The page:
What is Vascular Resistance?
The resistance to flow through a vascular system
Applicable to both the systemic and pulm circulations as well as local vascular beds
What is LV ejection fraction?
The percent of the blood volume in the left ventricle at END-DIASTOLE that is ejected during systole
LVEF is a crude measure of left contractile performance
55-70% = normal value
(LVEDV – LVESV)/LVEDV
What are the physical parameters important in characterizing and influencing cardiovascular performance?
What is pressure?
Force per unit exerted by a GAS or FLUID on its container
Expressed as difference between two pressures
e.g. Difference between the pressure in a vessel compared to atmospheric pressure
What are the different types of PRESSURE parameters that define CV performance?
1. Driving pressure
2. Transmural pressure
3. Hydrostatic pressure
4. Osmotic pressure
What is driving pressure?
Axial pressure difference
-one part of the tube vs. another part of the tube
What is transmural pressure?
Radial pressure difference, DISTENTION
difference between what is pushing from inside vs. pushing from outside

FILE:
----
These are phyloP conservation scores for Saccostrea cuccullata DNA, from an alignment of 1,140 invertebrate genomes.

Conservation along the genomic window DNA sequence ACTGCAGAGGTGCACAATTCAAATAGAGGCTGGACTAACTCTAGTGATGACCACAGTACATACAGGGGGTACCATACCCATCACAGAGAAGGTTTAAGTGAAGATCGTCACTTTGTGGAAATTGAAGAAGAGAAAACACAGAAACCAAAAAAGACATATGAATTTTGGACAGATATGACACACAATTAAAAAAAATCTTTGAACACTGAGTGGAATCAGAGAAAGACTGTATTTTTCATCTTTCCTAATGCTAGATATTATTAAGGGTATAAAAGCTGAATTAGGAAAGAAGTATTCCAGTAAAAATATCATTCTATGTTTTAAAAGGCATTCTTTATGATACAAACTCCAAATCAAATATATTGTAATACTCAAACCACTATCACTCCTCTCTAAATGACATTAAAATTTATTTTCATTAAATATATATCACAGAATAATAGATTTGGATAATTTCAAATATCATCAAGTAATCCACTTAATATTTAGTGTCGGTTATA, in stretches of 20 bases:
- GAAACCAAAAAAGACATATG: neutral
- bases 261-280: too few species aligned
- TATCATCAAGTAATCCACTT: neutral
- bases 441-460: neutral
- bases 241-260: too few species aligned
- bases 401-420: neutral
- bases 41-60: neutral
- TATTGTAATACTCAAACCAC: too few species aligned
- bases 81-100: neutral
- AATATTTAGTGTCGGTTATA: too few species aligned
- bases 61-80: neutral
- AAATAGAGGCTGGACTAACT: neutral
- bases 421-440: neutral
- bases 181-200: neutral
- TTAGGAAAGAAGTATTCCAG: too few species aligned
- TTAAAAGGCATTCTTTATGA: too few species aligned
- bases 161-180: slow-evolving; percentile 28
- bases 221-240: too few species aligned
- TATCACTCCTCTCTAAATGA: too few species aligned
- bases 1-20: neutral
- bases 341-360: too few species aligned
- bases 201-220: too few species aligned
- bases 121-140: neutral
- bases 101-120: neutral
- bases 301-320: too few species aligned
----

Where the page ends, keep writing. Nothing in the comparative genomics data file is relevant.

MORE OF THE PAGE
What is hydrostatic pressure?
Pressure at two different levels of the body due to gravitational effect
The fact that we are upright
What are the different types of FLOW parameters that define CV performance?
1. Flow rate
2. Flow velocity
3. Flow resistance
What is flow rate?
Volume transferred from one location to another per unit time
L/min or ml/s
What is flow velocity?
The velocity with which fluid moves within a vessel
What is flow resistance?
The resistance to flow provided by a structure
The principal mechanism by which blood pressure and flow are regulated
Related to vessel radius and blood viscosity
Units = dynes*sec*cm^-5…Wood units
What are key characteristics of COMPLIANCE parameters that define CV performance?
The relationship between the pressure distending a structure and its volume
Units = dV/dP
Change in volume due to change in pressure
Rigid stiff structures have LOW compliance
Highly compliant structures distend easily
Compliance is actually more complex because of the LaPlace relationship
What are the 5 physical principles that govern the CV system’s operation?
1. Bernoulli Principle
2. LaPlace Relationship